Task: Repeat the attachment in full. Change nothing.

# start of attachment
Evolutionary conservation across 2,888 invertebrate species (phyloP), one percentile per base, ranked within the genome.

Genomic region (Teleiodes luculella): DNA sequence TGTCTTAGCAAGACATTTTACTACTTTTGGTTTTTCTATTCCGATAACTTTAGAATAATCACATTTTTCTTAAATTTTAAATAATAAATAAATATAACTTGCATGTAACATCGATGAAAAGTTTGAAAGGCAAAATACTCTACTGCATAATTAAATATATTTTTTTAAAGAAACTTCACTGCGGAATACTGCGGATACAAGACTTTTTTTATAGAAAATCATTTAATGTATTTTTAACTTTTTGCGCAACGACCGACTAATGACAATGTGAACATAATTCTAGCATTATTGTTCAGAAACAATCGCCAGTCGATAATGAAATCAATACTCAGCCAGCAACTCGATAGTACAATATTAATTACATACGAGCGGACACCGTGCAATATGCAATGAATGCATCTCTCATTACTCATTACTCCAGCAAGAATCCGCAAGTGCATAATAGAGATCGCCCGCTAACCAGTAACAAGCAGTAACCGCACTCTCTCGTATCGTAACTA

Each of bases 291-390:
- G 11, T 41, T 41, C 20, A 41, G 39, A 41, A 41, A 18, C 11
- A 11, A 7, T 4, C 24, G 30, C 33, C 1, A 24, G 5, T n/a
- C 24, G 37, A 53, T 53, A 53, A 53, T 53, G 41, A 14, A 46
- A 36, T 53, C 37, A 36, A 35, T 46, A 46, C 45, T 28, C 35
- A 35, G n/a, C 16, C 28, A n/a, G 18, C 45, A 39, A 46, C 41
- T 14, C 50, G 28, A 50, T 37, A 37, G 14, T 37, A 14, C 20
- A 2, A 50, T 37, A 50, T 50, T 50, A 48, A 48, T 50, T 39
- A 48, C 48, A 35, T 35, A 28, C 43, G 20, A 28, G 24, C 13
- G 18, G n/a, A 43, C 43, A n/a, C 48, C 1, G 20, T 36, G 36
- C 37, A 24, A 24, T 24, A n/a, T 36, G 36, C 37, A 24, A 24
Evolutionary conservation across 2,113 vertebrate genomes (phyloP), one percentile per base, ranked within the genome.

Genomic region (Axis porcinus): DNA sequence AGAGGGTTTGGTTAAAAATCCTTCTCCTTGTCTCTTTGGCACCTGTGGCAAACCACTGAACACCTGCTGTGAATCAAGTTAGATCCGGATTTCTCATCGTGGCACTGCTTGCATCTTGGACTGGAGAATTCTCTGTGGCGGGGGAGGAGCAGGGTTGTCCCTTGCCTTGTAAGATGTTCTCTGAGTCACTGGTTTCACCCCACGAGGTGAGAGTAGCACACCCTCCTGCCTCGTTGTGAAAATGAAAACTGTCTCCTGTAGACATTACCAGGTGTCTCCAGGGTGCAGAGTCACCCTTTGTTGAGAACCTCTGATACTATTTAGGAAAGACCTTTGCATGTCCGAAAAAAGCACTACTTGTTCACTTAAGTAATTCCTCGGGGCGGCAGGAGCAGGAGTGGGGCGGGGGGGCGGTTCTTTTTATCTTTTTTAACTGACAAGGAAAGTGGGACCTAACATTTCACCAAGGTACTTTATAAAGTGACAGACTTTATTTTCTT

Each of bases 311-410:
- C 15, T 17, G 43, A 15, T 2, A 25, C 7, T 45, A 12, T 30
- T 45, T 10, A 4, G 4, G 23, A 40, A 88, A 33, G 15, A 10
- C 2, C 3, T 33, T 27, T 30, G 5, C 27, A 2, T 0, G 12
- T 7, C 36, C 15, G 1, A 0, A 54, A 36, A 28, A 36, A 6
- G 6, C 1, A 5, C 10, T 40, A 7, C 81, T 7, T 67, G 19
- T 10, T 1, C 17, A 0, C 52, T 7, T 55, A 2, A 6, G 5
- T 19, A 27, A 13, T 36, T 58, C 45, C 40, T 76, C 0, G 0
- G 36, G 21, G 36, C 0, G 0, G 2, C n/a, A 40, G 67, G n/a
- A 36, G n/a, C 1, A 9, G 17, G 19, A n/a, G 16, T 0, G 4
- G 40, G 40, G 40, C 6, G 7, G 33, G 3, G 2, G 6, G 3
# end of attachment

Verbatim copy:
Evolutionary conservation across 2,888 invertebrate species (phyloP), one percentile per base, ranked within the genome.

Genomic region (Teleiodes luculella): DNA sequence TGTCTTAGCAAGACATTTTACTACTTTTGGTTTTTCTATTCCGATAACTTTAGAATAATCACATTTTTCTTAAATTTTAAATAATAAATAAATATAACTTGCATGTAACATCGATGAAAAGTTTGAAAGGCAAAATACTCTACTGCATAATTAAATATATTTTTTTAAAGAAACTTCACTGCGGAATACTGCGGATACAAGACTTTTTTTATAGAAAATCATTTAATGTATTTTTAACTTTTTGCGCAACGACCGACTAATGACAATGTGAACATAATTCTAGCATTATTGTTCAGAAACAATCGCCAGTCGATAATGAAATCAATACTCAGCCAGCAACTCGATAGTACAATATTAATTACATACGAGCGGACACCGTGCAATATGCAATGAATGCATCTCTCATTACTCATTACTCCAGCAAGAATCCGCAAGTGCATAATAGAGATCGCCCGCTAACCAGTAACAAGCAGTAACCGCACTCTCTCGTATCGTAACTA

Each of bases 291-390:
- G 11, T 41, T 41, C 20, A 41, G 39, A 41, A 41, A 18, C 11
- A 11, A 7, T 4, C 24, G 30, C 33, C 1, A 24, G 5, T n/a
- C 24, G 37, A 53, T 53, A 53, A 53, T 53, G 41, A 14, A 46
- A 36, T 53, C 37, A 36, A 35, T 46, A 46, C 45, T 28, C 35
- A 35, G n/a, C 16, C 28, A n/a, G 18, C 45, A 39, A 46, C 41
- T 14, C 50, G 28, A 50, T 37, A 37, G 14, T 37, A 14, C 20
- A 2, A 50, T 37, A 50, T 50, T 50, A 48, A 48, T 50, T 39
- A 48, C 48, A 35, T 35, A 28, C 43, G 20, A 28, G 24, C 13
- G 18, G n/a, A 43, C 43, A n/a, C 48, C 1, G 20, T 36, G 36
- C 37, A 24, A 24, T 24, A n/a, T 36, G 36, C 37, A 24, A 24
Evolutionary conservation across 2,113 vertebrate genomes (phyloP), one percentile per base, ranked within the genome.

Genomic region (Axis porcinus): DNA sequence AGAGGGTTTGGTTAAAAATCCTTCTCCTTGTCTCTTTGGCACCTGTGGCAAACCACTGAACACCTGCTGTGAATCAAGTTAGATCCGGATTTCTCATCGTGGCACTGCTTGCATCTTGGACTGGAGAATTCTCTGTGGCGGGGGAGGAGCAGGGTTGTCCCTTGCCTTGTAAGATGTTCTCTGAGTCACTGGTTTCACCCCACGAGGTGAGAGTAGCACACCCTCCTGCCTCGTTGTGAAAATGAAAACTGTCTCCTGTAGACATTACCAGGTGTCTCCAGGGTGCAGAGTCACCCTTTGTTGAGAACCTCTGATACTATTTAGGAAAGACCTTTGCATGTCCGAAAAAAGCACTACTTGTTCACTTAAGTAATTCCTCGGGGCGGCAGGAGCAGGAGTGGGGCGGGGGGGCGGTTCTTTTTATCTTTTTTAACTGACAAGGAAAGTGGGACCTAACATTTCACCAAGGTACTTTATAAAGTGACAGACTTTATTTTCTT

Each of bases 311-410:
- C 15, T 17, G 43, A 15, T 2, A 25, C 7, T 45, A 12, T 30
- T 45, T 10, A 4, G 4, G 23, A 40, A 88, A 33, G 15, A 10
- C 2, C 3, T 33, T 27, T 30, G 5, C 27, A 2, T 0, G 12
- T 7, C 36, C 15, G 1, A 0, A 54, A 36, A 28, A 36, A 6
- G 6, C 1, A 5, C 10, T 40, A 7, C 81, T 7, T 67, G 19
- T 10, T 1, C 17, A 0, C 52, T 7, T 55, A 2, A 6, G 5
- T 19, A 27, A 13, T 36, T 58, C 45, C 40, T 76, C 0, G 0
- G 36, G 21, G 36, C 0, G 0, G 2, C n/a, A 40, G 67, G n/a
- A 36, G n/a, C 1, A 9, G 17, G 19, A n/a, G 16, T 0, G 4
- G 40, G 40, G 40, C 6, G 7, G 33, G 3, G 2, G 6, G 3